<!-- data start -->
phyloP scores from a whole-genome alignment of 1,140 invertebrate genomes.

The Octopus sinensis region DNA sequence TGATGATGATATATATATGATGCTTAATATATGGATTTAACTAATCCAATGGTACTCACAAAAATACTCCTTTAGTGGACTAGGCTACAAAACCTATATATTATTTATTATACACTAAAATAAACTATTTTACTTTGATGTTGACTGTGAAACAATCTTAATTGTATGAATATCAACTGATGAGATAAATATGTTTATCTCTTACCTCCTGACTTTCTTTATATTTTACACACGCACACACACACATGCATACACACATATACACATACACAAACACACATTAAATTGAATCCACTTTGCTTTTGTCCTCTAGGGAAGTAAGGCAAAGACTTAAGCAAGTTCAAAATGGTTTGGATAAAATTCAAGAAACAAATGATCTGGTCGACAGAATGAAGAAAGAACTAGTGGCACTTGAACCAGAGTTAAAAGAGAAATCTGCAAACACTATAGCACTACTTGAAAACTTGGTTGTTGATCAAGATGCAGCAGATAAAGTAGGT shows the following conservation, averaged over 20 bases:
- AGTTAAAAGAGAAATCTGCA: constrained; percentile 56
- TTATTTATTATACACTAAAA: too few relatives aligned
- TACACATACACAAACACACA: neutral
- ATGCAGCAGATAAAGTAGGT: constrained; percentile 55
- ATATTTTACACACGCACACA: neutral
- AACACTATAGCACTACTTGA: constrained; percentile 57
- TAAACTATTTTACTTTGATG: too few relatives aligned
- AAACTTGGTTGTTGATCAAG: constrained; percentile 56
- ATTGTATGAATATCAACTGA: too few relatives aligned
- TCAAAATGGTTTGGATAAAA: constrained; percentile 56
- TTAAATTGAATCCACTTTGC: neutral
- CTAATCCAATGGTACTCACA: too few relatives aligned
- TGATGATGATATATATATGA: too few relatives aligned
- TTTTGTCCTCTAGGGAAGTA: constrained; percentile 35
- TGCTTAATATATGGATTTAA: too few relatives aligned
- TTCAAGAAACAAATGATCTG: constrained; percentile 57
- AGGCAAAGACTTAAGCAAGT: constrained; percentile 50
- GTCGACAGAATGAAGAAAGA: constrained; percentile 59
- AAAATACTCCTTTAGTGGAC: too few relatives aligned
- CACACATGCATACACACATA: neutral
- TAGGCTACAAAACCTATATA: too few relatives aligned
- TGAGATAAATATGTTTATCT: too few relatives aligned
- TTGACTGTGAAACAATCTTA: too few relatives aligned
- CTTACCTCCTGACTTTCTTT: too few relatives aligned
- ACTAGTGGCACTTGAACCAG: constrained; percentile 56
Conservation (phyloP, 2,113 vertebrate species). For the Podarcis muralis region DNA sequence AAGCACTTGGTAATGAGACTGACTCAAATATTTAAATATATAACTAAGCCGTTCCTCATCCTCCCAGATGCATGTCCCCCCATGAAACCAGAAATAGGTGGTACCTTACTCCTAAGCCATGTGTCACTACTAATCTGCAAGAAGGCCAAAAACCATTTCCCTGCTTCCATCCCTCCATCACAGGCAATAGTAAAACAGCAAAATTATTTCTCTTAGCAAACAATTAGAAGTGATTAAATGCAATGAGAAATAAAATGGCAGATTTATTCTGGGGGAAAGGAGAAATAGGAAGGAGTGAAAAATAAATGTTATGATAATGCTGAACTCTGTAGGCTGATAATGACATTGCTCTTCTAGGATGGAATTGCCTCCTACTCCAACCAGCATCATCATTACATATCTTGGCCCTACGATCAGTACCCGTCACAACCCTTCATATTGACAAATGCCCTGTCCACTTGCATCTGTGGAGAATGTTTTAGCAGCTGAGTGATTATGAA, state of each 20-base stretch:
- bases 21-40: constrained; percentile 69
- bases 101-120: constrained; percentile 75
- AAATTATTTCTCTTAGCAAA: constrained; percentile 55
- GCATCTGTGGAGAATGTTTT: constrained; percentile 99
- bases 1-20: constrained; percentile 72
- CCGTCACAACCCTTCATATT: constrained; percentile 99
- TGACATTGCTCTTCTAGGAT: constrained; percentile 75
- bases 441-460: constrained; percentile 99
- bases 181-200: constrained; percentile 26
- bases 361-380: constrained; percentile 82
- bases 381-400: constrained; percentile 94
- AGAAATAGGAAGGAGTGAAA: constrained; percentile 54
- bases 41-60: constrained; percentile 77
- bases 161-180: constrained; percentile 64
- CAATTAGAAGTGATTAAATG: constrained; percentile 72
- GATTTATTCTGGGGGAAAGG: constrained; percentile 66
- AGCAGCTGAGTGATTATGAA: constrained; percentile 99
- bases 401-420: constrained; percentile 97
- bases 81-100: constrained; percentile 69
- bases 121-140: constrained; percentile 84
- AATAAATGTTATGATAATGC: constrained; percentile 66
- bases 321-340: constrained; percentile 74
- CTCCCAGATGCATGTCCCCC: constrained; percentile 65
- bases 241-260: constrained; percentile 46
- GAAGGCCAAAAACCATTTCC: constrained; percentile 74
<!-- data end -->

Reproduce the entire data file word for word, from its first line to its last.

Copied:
phyloP scores from a whole-genome alignment of 1,140 invertebrate genomes.

The Octopus sinensis region DNA sequence TGATGATGATATATATATGATGCTTAATATATGGATTTAACTAATCCAATGGTACTCACAAAAATACTCCTTTAGTGGACTAGGCTACAAAACCTATATATTATTTATTATACACTAAAATAAACTATTTTACTTTGATGTTGACTGTGAAACAATCTTAATTGTATGAATATCAACTGATGAGATAAATATGTTTATCTCTTACCTCCTGACTTTCTTTATATTTTACACACGCACACACACACATGCATACACACATATACACATACACAAACACACATTAAATTGAATCCACTTTGCTTTTGTCCTCTAGGGAAGTAAGGCAAAGACTTAAGCAAGTTCAAAATGGTTTGGATAAAATTCAAGAAACAAATGATCTGGTCGACAGAATGAAGAAAGAACTAGTGGCACTTGAACCAGAGTTAAAAGAGAAATCTGCAAACACTATAGCACTACTTGAAAACTTGGTTGTTGATCAAGATGCAGCAGATAAAGTAGGT shows the following conservation, averaged over 20 bases:
- AGTTAAAAGAGAAATCTGCA: constrained; percentile 56
- TTATTTATTATACACTAAAA: too few relatives aligned
- TACACATACACAAACACACA: neutral
- ATGCAGCAGATAAAGTAGGT: constrained; percentile 55
- ATATTTTACACACGCACACA: neutral
- AACACTATAGCACTACTTGA: constrained; percentile 57
- TAAACTATTTTACTTTGATG: too few relatives aligned
- AAACTTGGTTGTTGATCAAG: constrained; percentile 56
- ATTGTATGAATATCAACTGA: too few relatives aligned
- TCAAAATGGTTTGGATAAAA: constrained; percentile 56
- TTAAATTGAATCCACTTTGC: neutral
- CTAATCCAATGGTACTCACA: too few relatives aligned
- TGATGATGATATATATATGA: too few relatives aligned
- TTTTGTCCTCTAGGGAAGTA: constrained; percentile 35
- TGCTTAATATATGGATTTAA: too few relatives aligned
- TTCAAGAAACAAATGATCTG: constrained; percentile 57
- AGGCAAAGACTTAAGCAAGT: constrained; percentile 50
- GTCGACAGAATGAAGAAAGA: constrained; percentile 59
- AAAATACTCCTTTAGTGGAC: too few relatives aligned
- CACACATGCATACACACATA: neutral
- TAGGCTACAAAACCTATATA: too few relatives aligned
- TGAGATAAATATGTTTATCT: too few relatives aligned
- TTGACTGTGAAACAATCTTA: too few relatives aligned
- CTTACCTCCTGACTTTCTTT: too few relatives aligned
- ACTAGTGGCACTTGAACCAG: constrained; percentile 56
Conservation (phyloP, 2,113 vertebrate species). For the Podarcis muralis region DNA sequence AAGCACTTGGTAATGAGACTGACTCAAATATTTAAATATATAACTAAGCCGTTCCTCATCCTCCCAGATGCATGTCCCCCCATGAAACCAGAAATAGGTGGTACCTTACTCCTAAGCCATGTGTCACTACTAATCTGCAAGAAGGCCAAAAACCATTTCCCTGCTTCCATCCCTCCATCACAGGCAATAGTAAAACAGCAAAATTATTTCTCTTAGCAAACAATTAGAAGTGATTAAATGCAATGAGAAATAAAATGGCAGATTTATTCTGGGGGAAAGGAGAAATAGGAAGGAGTGAAAAATAAATGTTATGATAATGCTGAACTCTGTAGGCTGATAATGACATTGCTCTTCTAGGATGGAATTGCCTCCTACTCCAACCAGCATCATCATTACATATCTTGGCCCTACGATCAGTACCCGTCACAACCCTTCATATTGACAAATGCCCTGTCCACTTGCATCTGTGGAGAATGTTTTAGCAGCTGAGTGATTATGAA, state of each 20-base stretch:
- bases 21-40: constrained; percentile 69
- bases 101-120: constrained; percentile 75
- AAATTATTTCTCTTAGCAAA: constrained; percentile 55
- GCATCTGTGGAGAATGTTTT: constrained; percentile 99
- bases 1-20: constrained; percentile 72
- CCGTCACAACCCTTCATATT: constrained; percentile 99
- TGACATTGCTCTTCTAGGAT: constrained; percentile 75
- bases 441-460: constrained; percentile 99
- bases 181-200: constrained; percentile 26
- bases 361-380: constrained; percentile 82
- bases 381-400: constrained; percentile 94
- AGAAATAGGAAGGAGTGAAA: constrained; percentile 54
- bases 41-60: constrained; percentile 77
- bases 161-180: constrained; percentile 64
- CAATTAGAAGTGATTAAATG: constrained; percentile 72
- GATTTATTCTGGGGGAAAGG: constrained; percentile 66
- AGCAGCTGAGTGATTATGAA: constrained; percentile 99
- bases 401-420: constrained; percentile 97
- bases 81-100: constrained; percentile 69
- bases 121-140: constrained; percentile 84
- AATAAATGTTATGATAATGC: constrained; percentile 66
- bases 321-340: constrained; percentile 74
- CTCCCAGATGCATGTCCCCC: constrained; percentile 65
- bases 241-260: constrained; percentile 46
- GAAGGCCAAAAACCATTTCC: constrained; percentile 74